Of course it’s the Database, I don’t need a Profiler

July 28, 2007 at 6:26 pm Leave a comment

We all know that when any database backed application starts to behave slowly, its always the databases fault, right? After all, if the application code hasn’t change so what else could it be?

If you have spent much time around Oracle, you are sure to have seen complex queries when Oracle decides to changes its query plan for “no good reason” and application performance changes drastically. Perhaps this is what leads to all this finger pointing at the database, mostly by people who don’t understand how it works.

Last week I was contacted to investigate a performance problem in an application that had everyone baffled. The system works off 15 – 20 queues of requests, and a batch job is responsible for processing each queue, so there are up to 20 batch jobs running at once. Normal throughput for a batch job is several requests per second, but this had dropped to several a minute and things were backing up.

Lost Time

The DBAs had provided me with a level 1 trace file captured during this slowdown that looked very normal – no bad queries in sight. Only strange thing was a lot of walk clock time in the trace compared to CPU seconds (5 or 6 times more elapsed time). My initial reaction was certain there was a locking issue somewhere in the database, so I asked the DBAs to create a level 8 trace file that would surely should show me where the all this “lost time” had gone.

No such luck, Oracle was not waiting on anything, so where had all this time gone?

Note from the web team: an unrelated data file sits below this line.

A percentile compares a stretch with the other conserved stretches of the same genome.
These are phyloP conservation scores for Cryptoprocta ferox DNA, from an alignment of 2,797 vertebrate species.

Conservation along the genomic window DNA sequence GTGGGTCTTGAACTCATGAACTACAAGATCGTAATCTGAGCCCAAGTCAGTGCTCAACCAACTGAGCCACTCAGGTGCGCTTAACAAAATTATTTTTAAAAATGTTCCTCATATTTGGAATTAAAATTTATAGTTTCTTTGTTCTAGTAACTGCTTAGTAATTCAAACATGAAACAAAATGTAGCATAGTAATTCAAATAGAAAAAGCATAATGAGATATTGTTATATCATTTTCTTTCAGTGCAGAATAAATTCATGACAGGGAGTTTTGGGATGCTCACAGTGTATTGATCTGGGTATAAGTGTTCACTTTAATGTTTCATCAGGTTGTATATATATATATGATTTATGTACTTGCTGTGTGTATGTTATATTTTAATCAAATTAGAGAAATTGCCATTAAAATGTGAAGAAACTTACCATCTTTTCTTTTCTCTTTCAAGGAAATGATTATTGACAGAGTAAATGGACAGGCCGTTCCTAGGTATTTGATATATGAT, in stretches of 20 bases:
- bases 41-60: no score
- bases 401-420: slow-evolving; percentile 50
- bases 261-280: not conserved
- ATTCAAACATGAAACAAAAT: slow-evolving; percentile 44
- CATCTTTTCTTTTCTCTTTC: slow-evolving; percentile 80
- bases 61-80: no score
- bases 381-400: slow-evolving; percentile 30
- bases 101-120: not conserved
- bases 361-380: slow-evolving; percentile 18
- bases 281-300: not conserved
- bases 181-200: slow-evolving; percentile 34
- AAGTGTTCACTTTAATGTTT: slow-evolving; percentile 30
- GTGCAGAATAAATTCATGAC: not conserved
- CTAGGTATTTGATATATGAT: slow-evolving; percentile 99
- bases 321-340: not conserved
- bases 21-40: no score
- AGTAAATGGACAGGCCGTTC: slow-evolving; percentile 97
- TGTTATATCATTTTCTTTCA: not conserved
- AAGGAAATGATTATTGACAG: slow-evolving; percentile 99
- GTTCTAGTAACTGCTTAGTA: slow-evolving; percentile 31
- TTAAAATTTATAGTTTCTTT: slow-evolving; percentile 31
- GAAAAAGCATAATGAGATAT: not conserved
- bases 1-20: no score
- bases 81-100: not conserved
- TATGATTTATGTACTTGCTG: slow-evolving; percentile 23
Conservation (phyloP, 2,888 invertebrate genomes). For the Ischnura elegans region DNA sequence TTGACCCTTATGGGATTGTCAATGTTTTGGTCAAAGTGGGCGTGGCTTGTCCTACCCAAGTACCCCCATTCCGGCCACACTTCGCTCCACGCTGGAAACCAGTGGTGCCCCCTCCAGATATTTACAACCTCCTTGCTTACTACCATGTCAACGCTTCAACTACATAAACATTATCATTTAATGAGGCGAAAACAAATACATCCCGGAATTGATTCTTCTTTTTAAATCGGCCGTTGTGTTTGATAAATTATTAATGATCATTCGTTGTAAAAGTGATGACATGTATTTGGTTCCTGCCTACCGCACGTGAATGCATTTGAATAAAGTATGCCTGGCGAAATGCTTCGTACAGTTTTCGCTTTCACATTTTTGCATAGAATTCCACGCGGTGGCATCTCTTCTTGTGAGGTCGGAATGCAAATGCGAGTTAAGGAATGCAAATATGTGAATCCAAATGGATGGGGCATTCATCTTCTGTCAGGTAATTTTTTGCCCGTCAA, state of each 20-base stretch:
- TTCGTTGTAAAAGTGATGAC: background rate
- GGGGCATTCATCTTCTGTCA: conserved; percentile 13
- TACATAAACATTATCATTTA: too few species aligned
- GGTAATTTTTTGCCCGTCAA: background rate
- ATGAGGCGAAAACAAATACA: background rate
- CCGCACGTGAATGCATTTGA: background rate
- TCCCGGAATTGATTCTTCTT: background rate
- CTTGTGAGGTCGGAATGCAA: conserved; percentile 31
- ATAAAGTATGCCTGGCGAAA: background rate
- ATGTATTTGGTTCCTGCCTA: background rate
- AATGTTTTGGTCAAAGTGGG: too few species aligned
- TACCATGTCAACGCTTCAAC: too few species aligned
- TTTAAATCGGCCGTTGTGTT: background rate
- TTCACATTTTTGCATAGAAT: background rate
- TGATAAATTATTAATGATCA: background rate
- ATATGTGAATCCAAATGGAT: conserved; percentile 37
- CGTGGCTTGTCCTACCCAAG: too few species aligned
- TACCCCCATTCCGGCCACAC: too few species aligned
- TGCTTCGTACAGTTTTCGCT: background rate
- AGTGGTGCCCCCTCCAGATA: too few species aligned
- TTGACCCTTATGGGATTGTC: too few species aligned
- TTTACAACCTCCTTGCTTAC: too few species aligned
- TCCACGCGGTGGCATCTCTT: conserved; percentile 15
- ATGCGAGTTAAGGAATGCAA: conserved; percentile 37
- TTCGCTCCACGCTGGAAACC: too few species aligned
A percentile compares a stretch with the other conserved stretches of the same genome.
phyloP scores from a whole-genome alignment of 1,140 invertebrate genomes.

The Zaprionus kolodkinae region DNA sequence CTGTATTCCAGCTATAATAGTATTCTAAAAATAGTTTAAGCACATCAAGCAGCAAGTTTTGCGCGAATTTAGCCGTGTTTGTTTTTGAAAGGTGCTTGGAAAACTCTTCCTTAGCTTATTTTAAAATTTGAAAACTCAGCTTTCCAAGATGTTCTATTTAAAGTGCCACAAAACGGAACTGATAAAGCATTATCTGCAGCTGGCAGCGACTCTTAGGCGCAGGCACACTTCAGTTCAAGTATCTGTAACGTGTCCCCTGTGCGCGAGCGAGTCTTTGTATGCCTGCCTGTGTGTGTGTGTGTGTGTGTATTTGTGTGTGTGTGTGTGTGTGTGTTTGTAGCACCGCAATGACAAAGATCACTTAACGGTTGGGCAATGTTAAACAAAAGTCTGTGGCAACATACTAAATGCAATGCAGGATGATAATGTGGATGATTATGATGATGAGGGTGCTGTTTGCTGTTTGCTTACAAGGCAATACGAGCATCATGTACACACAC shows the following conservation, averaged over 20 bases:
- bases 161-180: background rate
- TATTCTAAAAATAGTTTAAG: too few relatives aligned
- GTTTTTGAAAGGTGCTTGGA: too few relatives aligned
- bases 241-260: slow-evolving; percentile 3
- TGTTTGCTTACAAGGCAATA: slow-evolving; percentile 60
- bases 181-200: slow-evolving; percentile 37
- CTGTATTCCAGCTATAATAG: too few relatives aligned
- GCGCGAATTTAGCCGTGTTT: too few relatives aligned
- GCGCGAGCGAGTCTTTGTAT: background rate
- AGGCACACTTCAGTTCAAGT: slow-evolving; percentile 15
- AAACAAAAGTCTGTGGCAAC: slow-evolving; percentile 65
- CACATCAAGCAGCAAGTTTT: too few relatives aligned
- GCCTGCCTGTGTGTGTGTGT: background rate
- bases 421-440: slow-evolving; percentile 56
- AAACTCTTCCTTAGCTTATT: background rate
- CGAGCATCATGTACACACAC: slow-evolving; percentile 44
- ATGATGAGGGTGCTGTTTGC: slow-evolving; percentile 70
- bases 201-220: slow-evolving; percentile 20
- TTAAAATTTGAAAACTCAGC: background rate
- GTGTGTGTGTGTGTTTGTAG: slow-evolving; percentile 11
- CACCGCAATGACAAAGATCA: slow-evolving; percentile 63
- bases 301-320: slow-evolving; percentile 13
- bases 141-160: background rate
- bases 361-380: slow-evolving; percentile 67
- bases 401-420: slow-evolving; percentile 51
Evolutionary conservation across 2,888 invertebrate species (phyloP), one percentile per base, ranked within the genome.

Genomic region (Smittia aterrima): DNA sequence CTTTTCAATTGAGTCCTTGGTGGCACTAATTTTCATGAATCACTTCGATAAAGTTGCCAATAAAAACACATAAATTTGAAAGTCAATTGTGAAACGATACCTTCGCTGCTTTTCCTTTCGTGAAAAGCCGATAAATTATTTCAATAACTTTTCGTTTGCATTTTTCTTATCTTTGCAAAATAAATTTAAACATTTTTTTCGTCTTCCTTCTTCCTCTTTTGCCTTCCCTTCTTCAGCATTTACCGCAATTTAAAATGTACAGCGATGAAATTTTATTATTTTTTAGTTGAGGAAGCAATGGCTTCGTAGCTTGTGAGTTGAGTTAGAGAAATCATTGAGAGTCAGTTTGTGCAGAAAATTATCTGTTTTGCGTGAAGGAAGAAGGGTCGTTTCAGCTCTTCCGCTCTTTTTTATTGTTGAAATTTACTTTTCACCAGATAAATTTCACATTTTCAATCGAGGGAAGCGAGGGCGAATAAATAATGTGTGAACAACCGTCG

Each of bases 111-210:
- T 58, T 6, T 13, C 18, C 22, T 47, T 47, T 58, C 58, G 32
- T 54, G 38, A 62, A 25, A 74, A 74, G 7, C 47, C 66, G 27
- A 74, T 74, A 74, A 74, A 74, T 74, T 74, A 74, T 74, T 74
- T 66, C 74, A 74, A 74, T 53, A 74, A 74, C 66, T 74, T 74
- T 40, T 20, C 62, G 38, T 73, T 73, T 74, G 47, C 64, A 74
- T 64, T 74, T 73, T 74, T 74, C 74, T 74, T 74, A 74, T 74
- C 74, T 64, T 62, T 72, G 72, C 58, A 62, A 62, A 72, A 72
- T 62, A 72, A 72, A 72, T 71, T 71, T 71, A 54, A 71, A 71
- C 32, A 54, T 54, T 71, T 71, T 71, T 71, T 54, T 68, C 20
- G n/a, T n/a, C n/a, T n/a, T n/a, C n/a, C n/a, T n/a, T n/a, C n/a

Perhaps the database server was under heavy load you say? Not so, this was a 24 core server 50% idle through the test, humm.

Luckily, I had read Optimising Oracle Performance and actually understand much of the gibberish inside an SQL Trace file. Still mystified where all the time had gone, I fired up Emacs and used Ruby to tell me the biggest time between two database calls, which stood at an impressive 30 seconds between a fetch on cursor 18 and exec on 19 – ie the “lost time” was in the application somewhere between those two queries, not the database calls.

In this case its a bit greyer, as the application is written in PLSQL, but the problem turned out to be the OS struggling to open log files in a directory containing over 2 million files!

Power to the Profiler

The morale of this story, apart from the need to housekeep your log files, is that its important to have the ability to profile your application code as well as the database calls.

Instead of writing scripts to parse Oracle trace files, I should have ran the code through DBMS_Profiler which would have solved this mystery in about two minutes and saved much head scratching and other people making ridiculous suggestions to change irrelevant database parameters!


Entry filed under: oracle.

Emacs and Oracle ActiveRecord, Oracle and stored procedures

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